Coffee shops are full of people on their laptops, entrepreneurs doing deals with potential clients, students writing their essays, businessmen accessing their emails. What, however, if what is needed is confidentiality, silence to concentrate, the ability to print a document or to have a noisy face to face conversation on skype?
Originally appearing in 1926 to the design of Sir Giles Gilbert Scott, with changes over the years, there were more than 70, 0000 of the iconic red phone boxes up and down Britain in the 1970’s and also in Malta, Gibraltar and Bermuda, and examples can be found across the world, for example in Portugal and even Cuba. Today, with the advent of mobile phones, they have shrunk in numbers. Podworks is adopting 300 of them as private secured individual offices, accessed on a subscription membership, to provide wifi, scanner, electrical and usp connections, colour printer, voip phone to UK numbers and coffee/tea maker. Tourists appear to be taking the lead in enquiries – as a good way to keep in touch with home. Available 24 hours, if you can sleep upright, they may have another use after a late night party.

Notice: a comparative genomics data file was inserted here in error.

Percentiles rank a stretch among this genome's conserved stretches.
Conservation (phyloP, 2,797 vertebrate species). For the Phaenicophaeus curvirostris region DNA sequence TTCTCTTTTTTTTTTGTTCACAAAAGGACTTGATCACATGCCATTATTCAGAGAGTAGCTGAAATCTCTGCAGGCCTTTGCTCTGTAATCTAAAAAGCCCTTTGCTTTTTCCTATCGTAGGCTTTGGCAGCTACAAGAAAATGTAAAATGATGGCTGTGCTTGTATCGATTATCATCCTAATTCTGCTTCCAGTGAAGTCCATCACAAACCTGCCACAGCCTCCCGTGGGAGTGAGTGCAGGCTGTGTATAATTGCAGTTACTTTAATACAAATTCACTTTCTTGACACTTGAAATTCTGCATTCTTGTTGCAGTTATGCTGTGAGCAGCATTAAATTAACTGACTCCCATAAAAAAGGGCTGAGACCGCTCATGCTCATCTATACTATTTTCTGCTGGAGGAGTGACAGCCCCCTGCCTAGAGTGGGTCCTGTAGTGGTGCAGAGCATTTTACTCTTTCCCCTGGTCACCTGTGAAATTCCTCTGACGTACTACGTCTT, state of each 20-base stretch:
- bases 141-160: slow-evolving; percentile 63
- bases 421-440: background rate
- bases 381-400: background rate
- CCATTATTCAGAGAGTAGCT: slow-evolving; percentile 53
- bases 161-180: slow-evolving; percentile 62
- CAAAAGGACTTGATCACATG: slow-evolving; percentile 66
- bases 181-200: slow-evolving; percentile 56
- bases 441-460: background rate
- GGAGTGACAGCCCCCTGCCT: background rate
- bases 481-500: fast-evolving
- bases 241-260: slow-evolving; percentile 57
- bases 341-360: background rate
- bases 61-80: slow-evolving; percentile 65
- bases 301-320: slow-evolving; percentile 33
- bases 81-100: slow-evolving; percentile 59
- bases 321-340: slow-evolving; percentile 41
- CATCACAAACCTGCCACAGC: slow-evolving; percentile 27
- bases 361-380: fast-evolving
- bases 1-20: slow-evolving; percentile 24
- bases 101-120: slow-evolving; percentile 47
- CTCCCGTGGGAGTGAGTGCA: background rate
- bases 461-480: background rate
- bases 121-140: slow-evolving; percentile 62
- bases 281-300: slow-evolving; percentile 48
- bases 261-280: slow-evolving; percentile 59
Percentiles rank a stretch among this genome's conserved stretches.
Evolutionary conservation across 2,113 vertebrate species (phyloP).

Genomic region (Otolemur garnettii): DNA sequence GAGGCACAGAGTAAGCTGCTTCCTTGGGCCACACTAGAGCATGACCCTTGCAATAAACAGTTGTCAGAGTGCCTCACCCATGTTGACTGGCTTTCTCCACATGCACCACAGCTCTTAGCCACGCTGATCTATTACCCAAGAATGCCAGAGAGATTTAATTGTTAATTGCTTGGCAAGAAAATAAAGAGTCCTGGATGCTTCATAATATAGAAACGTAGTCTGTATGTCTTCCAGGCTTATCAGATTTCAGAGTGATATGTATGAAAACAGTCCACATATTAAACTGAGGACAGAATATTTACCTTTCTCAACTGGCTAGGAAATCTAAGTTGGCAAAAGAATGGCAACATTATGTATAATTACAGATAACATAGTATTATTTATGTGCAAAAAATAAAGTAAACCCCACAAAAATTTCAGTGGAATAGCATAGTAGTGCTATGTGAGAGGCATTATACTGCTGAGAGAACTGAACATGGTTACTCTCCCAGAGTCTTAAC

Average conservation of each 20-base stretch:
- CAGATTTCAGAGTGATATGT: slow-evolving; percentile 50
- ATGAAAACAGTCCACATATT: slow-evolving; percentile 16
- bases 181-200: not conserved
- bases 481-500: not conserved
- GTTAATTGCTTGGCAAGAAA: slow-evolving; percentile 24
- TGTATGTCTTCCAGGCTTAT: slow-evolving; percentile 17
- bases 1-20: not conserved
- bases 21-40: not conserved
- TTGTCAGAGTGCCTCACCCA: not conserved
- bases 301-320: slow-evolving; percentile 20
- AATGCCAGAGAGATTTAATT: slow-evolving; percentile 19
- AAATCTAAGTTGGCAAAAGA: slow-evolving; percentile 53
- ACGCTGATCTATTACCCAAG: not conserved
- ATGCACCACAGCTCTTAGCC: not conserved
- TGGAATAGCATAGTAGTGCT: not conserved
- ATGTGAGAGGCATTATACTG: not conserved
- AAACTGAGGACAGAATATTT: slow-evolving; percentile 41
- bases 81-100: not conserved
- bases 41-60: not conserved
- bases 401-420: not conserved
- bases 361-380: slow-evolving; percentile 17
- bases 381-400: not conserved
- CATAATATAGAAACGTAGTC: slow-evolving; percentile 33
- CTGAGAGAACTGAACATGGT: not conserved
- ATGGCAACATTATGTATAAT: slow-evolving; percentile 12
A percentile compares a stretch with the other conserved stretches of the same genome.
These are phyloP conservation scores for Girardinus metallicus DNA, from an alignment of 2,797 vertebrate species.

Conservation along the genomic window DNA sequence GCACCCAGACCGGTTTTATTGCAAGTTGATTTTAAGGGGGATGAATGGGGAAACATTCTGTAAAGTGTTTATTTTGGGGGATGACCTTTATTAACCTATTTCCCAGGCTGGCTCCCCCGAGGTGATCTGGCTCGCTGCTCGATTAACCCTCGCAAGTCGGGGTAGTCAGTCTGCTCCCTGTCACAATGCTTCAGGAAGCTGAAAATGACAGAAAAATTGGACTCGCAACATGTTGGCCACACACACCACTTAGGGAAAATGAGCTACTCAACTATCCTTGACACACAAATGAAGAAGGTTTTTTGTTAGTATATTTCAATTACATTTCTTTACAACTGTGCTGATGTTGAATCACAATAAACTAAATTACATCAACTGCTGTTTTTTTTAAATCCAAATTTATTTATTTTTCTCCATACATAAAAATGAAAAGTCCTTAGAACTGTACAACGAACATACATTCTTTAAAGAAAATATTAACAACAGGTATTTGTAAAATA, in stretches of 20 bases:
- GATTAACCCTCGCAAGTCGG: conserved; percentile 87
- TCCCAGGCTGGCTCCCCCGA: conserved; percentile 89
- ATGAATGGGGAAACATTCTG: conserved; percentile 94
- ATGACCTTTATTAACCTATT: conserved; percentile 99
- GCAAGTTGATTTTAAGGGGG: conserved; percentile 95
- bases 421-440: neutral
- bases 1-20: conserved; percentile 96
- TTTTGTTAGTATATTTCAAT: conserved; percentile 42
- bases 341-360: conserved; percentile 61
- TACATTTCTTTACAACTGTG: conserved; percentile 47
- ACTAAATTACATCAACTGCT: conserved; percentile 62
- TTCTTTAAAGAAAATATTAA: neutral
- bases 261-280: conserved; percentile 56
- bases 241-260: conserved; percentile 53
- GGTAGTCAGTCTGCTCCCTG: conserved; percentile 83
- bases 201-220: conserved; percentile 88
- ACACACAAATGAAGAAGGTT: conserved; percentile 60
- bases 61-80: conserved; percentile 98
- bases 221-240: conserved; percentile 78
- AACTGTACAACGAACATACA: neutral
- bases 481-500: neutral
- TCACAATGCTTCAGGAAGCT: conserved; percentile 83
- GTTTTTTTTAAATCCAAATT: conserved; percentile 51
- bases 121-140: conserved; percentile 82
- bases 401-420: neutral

A win-win, the funding allows British Telecom to maintain these iconic boxes and it gives them a new lease of life in the 21st century.
Cuba has entered the technological age with 135 wifi hotspots, mostly in open areas in Havana, where the users have to sit on the kerb, the pavement or other makeshift furniture, with no privacy and little shelter from the rays of the hot sun. The designers Luis Ramirez and Michael Aguilar have developed proposals for Parawifi, a system of modular pods, reminiscent of modular furniture, on show at the London Design Biennale at Somerset House, to provide individual spaces powered by photovoltaic cells that could be combined with other uses to create internet villages. A great idea, but while it provides security and comfort, would it really provide much protection against Cuba’s hot climate?
At 100% Design this week, the company Framery has been showing its new individual spaces designed for comfort, privacy and silence in offices, a contemporary equivalent of the iconic telephone box, with the option for larger double-size ones which provide a desk and are less potentially claustrophobic.
Three different responses to the issue of private flexible internet space. As Framery says on its website “Great thoughts thrive in silence”.